David Fish, one of our recent visitors to this little corner of the web, lost his father in the Southern Philippines during a Marine PBJ Mitchell mission in 1945. His father served with VMB-611.
David’s note reminded me that I had some photos and film footage of Marine PBJ’s. In doing some research, it looks like the film footage is of VMB-612, and I could swear the legendary Jack Cram is in some of the sequences. Not sure which units the photos are of, but I am posting them here today in hopes David might be able to catch a glimpse of his dad. Stay tuned for another post in a few hours.
In 2009, I lost somebody in Iraq very close to me. I used to call him my unofficially adopted son. Almost six years have passed and I think about him every day. The sense of loss, the grief over his death has diminished, but I know it will never go away. His death became one of those inescapable fault lines in life that change everything. I look back, and I see my life was heading in one arc before 2009. After, it went a totally different route after his death.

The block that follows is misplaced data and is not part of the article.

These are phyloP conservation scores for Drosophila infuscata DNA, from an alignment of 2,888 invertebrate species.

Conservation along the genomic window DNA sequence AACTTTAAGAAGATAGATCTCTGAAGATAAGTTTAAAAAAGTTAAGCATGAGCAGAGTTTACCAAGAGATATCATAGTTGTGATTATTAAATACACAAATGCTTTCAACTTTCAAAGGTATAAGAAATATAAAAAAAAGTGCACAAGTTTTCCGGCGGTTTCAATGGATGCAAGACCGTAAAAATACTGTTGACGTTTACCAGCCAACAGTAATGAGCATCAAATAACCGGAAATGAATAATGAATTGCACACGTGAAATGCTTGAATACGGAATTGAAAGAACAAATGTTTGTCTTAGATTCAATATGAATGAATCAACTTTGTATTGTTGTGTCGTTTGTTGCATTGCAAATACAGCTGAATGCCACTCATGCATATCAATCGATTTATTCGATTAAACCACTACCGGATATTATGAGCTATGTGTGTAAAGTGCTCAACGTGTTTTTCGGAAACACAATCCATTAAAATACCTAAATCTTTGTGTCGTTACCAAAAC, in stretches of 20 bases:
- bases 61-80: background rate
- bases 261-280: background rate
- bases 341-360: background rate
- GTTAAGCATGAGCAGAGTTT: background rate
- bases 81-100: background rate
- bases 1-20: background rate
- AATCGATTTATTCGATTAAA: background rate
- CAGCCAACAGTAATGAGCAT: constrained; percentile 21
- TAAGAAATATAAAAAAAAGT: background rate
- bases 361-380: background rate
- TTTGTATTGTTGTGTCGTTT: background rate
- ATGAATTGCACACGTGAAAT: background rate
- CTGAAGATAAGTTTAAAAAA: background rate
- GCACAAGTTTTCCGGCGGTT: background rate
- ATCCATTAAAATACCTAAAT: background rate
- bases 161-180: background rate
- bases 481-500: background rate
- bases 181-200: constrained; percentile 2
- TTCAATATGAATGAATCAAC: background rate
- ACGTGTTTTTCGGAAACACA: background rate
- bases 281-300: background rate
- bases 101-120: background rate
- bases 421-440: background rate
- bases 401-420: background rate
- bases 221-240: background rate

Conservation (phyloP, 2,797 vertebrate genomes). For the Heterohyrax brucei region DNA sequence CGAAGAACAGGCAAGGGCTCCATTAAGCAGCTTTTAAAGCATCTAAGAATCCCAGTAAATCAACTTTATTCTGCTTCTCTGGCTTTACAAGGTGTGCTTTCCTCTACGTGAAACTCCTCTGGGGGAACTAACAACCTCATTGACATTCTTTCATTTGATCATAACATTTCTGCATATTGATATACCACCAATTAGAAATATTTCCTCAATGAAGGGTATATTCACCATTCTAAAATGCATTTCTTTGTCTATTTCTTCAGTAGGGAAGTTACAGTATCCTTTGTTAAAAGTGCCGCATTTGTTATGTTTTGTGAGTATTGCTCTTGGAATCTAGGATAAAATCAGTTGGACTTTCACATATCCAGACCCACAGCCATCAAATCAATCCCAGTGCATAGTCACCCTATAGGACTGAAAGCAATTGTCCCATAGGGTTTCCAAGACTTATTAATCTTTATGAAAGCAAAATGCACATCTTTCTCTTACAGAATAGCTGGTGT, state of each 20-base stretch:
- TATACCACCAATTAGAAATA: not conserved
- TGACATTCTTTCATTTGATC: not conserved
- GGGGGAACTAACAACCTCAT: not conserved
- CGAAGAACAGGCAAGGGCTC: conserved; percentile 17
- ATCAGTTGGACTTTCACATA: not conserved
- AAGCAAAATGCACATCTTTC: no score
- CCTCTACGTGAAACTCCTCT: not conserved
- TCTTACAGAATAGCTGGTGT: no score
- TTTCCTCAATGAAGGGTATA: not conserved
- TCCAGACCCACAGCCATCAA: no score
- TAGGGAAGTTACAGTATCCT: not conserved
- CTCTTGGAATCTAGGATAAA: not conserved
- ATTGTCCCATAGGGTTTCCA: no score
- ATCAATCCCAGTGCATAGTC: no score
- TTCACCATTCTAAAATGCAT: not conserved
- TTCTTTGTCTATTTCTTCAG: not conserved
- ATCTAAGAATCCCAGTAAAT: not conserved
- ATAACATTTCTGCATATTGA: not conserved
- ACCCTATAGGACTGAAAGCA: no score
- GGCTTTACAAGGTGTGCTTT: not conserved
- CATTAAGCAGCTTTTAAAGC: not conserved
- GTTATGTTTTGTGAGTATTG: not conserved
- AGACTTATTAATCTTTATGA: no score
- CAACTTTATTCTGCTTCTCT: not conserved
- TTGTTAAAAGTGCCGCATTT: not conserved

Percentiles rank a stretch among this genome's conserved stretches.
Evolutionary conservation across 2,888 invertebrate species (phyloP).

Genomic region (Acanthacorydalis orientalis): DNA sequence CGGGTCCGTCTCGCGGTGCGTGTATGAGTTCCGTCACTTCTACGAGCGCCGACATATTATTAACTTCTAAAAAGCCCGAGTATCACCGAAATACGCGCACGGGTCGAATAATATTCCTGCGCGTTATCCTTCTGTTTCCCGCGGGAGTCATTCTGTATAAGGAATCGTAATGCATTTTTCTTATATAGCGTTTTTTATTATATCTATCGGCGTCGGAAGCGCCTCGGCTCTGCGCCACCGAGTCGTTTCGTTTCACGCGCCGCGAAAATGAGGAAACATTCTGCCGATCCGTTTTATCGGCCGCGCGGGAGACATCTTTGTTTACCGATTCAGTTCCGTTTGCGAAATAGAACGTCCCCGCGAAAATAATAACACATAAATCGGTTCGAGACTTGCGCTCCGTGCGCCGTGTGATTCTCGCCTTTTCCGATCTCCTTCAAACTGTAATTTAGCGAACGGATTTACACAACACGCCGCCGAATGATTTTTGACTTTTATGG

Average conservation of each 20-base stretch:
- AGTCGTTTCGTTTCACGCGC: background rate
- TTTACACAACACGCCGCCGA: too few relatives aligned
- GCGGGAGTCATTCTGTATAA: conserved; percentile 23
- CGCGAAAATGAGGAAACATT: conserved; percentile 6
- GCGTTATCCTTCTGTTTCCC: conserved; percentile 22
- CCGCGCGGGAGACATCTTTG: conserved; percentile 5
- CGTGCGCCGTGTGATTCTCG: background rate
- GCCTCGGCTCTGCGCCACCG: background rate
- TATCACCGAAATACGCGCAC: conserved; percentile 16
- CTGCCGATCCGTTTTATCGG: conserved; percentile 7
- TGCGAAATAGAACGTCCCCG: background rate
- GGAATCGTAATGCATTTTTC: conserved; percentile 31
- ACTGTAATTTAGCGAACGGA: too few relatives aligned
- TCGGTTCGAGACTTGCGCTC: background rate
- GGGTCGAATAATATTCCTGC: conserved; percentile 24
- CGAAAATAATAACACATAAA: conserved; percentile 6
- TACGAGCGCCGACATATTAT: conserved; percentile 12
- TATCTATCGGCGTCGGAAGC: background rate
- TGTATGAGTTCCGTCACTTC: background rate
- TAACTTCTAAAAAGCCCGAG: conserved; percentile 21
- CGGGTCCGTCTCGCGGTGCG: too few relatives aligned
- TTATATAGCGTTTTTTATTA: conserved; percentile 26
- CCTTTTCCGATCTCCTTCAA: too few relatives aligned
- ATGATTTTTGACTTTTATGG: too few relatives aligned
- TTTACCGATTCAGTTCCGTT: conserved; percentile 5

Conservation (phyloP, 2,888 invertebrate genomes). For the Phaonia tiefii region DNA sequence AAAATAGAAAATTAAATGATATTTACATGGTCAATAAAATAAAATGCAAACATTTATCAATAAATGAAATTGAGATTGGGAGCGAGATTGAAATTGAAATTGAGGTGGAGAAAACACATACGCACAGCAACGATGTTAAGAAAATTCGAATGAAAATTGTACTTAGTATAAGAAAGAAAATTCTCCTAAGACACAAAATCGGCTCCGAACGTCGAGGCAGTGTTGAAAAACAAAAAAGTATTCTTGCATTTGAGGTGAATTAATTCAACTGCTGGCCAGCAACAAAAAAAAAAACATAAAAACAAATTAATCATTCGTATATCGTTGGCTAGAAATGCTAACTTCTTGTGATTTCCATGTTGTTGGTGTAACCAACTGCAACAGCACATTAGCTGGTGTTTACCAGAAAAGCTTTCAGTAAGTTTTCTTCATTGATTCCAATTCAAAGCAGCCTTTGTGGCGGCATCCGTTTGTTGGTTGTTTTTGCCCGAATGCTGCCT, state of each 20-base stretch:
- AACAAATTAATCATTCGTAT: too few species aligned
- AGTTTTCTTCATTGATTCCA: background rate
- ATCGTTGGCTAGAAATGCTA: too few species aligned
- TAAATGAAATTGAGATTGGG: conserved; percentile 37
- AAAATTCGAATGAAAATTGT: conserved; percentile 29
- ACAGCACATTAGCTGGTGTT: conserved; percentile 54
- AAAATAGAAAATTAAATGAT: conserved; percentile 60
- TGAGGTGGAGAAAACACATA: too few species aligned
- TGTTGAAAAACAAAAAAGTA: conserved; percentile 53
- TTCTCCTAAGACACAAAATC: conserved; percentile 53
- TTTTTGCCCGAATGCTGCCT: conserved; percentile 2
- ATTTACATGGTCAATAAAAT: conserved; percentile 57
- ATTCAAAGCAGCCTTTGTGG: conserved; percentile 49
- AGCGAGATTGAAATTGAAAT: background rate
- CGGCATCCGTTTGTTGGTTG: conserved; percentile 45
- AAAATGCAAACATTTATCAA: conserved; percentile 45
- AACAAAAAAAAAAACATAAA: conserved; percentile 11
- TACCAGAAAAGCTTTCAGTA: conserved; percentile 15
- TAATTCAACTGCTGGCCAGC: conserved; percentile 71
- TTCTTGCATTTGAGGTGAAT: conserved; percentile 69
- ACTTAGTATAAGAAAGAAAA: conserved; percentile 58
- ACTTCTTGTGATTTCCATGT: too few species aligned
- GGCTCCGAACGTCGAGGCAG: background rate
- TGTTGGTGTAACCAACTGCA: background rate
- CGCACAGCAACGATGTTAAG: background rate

I remember in the 1990’s when I was interviewing Gerald Johnson’s widow, Barbara, her grief over his death had been one of the defining elements of her entire life. It never goes away. My friendship with Barbara gave me the first insight I had into the cost to those left behind in the wake of war. I was so young and naive back then, thinking that the war was a great and tragic adventure, the source of endless stories. Barbara suffered through seven decades of pain after Ged died in 1945. I get that now.
Jeez. Even writing about this chokes me up.
Anyway, whenever I can, I’ll do what I can for those of you out there who have lost someone in service to your nation. I’ve collected about 45,000 photographs over the years and have a lot of film footage as well, and I’ll do my best to find images of your loved ones, or at least of their units.
John R. Bruning